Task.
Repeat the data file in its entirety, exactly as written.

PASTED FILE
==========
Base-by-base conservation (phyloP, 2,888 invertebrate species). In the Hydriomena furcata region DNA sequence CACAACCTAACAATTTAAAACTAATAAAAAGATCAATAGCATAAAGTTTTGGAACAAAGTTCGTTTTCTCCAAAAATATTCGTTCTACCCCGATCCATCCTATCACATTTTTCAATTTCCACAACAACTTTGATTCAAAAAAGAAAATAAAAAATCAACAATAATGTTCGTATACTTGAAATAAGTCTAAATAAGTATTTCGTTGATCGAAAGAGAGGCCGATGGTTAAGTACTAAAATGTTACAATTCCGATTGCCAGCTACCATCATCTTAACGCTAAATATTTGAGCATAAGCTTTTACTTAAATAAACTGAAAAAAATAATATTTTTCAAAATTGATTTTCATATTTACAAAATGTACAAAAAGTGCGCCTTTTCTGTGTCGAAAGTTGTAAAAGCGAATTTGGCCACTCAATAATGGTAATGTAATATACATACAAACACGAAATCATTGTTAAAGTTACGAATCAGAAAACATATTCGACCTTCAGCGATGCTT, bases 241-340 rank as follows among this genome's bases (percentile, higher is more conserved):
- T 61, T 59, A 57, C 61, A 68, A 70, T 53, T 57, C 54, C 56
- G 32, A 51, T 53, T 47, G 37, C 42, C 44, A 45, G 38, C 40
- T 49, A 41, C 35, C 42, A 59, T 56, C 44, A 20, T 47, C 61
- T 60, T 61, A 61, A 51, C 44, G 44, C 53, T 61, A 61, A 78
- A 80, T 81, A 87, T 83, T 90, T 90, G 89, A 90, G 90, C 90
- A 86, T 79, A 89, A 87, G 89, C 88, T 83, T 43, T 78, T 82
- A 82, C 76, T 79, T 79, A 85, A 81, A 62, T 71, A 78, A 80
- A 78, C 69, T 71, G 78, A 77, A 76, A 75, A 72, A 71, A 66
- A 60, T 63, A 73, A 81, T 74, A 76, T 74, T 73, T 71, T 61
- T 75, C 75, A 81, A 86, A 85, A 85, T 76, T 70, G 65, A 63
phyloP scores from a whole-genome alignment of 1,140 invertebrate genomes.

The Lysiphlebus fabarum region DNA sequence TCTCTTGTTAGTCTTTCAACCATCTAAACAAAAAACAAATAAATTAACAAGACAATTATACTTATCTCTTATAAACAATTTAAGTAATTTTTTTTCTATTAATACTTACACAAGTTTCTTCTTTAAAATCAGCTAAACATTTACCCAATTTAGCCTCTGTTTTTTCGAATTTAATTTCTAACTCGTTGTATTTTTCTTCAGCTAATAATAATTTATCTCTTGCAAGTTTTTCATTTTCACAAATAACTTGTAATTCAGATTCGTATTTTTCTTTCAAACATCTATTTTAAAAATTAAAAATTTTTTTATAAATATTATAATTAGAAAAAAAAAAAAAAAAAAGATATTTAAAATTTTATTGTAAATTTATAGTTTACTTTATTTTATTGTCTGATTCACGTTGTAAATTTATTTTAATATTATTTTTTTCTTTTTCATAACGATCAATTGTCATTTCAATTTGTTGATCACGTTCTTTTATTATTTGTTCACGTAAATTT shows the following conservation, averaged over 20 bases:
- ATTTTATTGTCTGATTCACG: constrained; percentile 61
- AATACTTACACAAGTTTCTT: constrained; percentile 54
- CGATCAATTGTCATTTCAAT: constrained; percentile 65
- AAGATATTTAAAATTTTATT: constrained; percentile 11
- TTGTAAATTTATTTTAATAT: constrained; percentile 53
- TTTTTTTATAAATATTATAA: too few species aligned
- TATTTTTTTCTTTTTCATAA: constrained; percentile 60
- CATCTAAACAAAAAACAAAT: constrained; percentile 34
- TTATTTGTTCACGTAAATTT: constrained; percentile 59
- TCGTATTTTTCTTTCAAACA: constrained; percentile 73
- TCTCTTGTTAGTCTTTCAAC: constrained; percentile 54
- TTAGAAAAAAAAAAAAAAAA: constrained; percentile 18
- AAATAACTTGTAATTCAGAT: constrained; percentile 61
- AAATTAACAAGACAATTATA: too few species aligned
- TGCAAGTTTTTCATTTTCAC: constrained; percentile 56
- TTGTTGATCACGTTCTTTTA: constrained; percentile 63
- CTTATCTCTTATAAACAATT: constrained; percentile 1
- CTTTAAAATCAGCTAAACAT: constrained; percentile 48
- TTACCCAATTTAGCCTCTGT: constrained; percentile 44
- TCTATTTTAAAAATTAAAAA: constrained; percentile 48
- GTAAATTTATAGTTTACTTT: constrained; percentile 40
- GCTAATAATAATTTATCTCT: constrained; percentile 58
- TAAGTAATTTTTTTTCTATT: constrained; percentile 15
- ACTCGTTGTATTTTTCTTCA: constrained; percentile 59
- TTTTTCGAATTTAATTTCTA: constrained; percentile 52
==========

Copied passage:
Base-by-base conservation (phyloP, 2,888 invertebrate species). In the Hydriomena furcata region DNA sequence CACAACCTAACAATTTAAAACTAATAAAAAGATCAATAGCATAAAGTTTTGGAACAAAGTTCGTTTTCTCCAAAAATATTCGTTCTACCCCGATCCATCCTATCACATTTTTCAATTTCCACAACAACTTTGATTCAAAAAAGAAAATAAAAAATCAACAATAATGTTCGTATACTTGAAATAAGTCTAAATAAGTATTTCGTTGATCGAAAGAGAGGCCGATGGTTAAGTACTAAAATGTTACAATTCCGATTGCCAGCTACCATCATCTTAACGCTAAATATTTGAGCATAAGCTTTTACTTAAATAAACTGAAAAAAATAATATTTTTCAAAATTGATTTTCATATTTACAAAATGTACAAAAAGTGCGCCTTTTCTGTGTCGAAAGTTGTAAAAGCGAATTTGGCCACTCAATAATGGTAATGTAATATACATACAAACACGAAATCATTGTTAAAGTTACGAATCAGAAAACATATTCGACCTTCAGCGATGCTT, bases 241-340 rank as follows among this genome's bases (percentile, higher is more conserved):
- T 61, T 59, A 57, C 61, A 68, A 70, T 53, T 57, C 54, C 56
- G 32, A 51, T 53, T 47, G 37, C 42, C 44, A 45, G 38, C 40
- T 49, A 41, C 35, C 42, A 59, T 56, C 44, A 20, T 47, C 61
- T 60, T 61, A 61, A 51, C 44, G 44, C 53, T 61, A 61, A 78
- A 80, T 81, A 87, T 83, T 90, T 90, G 89, A 90, G 90, C 90
- A 86, T 79, A 89, A 87, G 89, C 88, T 83, T 43, T 78, T 82
- A 82, C 76, T 79, T 79, A 85, A 81, A 62, T 71, A 78, A 80
- A 78, C 69, T 71, G 78, A 77, A 76, A 75, A 72, A 71, A 66
- A 60, T 63, A 73, A 81, T 74, A 76, T 74, T 73, T 71, T 61
- T 75, C 75, A 81, A 86, A 85, A 85, T 76, T 70, G 65, A 63
phyloP scores from a whole-genome alignment of 1,140 invertebrate genomes.

The Lysiphlebus fabarum region DNA sequence TCTCTTGTTAGTCTTTCAACCATCTAAACAAAAAACAAATAAATTAACAAGACAATTATACTTATCTCTTATAAACAATTTAAGTAATTTTTTTTCTATTAATACTTACACAAGTTTCTTCTTTAAAATCAGCTAAACATTTACCCAATTTAGCCTCTGTTTTTTCGAATTTAATTTCTAACTCGTTGTATTTTTCTTCAGCTAATAATAATTTATCTCTTGCAAGTTTTTCATTTTCACAAATAACTTGTAATTCAGATTCGTATTTTTCTTTCAAACATCTATTTTAAAAATTAAAAATTTTTTTATAAATATTATAATTAGAAAAAAAAAAAAAAAAAAGATATTTAAAATTTTATTGTAAATTTATAGTTTACTTTATTTTATTGTCTGATTCACGTTGTAAATTTATTTTAATATTATTTTTTTCTTTTTCATAACGATCAATTGTCATTTCAATTTGTTGATCACGTTCTTTTATTATTTGTTCACGTAAATTT shows the following conservation, averaged over 20 bases:
- ATTTTATTGTCTGATTCACG: constrained; percentile 61
- AATACTTACACAAGTTTCTT: constrained; percentile 54
- CGATCAATTGTCATTTCAAT: constrained; percentile 65
- AAGATATTTAAAATTTTATT: constrained; percentile 11
- TTGTAAATTTATTTTAATAT: constrained; percentile 53
- TTTTTTTATAAATATTATAA: too few species aligned
- TATTTTTTTCTTTTTCATAA: constrained; percentile 60
- CATCTAAACAAAAAACAAAT: constrained; percentile 34
- TTATTTGTTCACGTAAATTT: constrained; percentile 59
- TCGTATTTTTCTTTCAAACA: constrained; percentile 73
- TCTCTTGTTAGTCTTTCAAC: constrained; percentile 54
- TTAGAAAAAAAAAAAAAAAA: constrained; percentile 18
- AAATAACTTGTAATTCAGAT: constrained; percentile 61
- AAATTAACAAGACAATTATA: too few species aligned
- TGCAAGTTTTTCATTTTCAC: constrained; percentile 56
- TTGTTGATCACGTTCTTTTA: constrained; percentile 63
- CTTATCTCTTATAAACAATT: constrained; percentile 1
- CTTTAAAATCAGCTAAACAT: constrained; percentile 48
- TTACCCAATTTAGCCTCTGT: constrained; percentile 44
- TCTATTTTAAAAATTAAAAA: constrained; percentile 48
- GTAAATTTATAGTTTACTTT: constrained; percentile 40
- GCTAATAATAATTTATCTCT: constrained; percentile 58
- TAAGTAATTTTTTTTCTATT: constrained; percentile 15
- ACTCGTTGTATTTTTCTTCA: constrained; percentile 59
- TTTTTCGAATTTAATTTCTA: constrained; percentile 52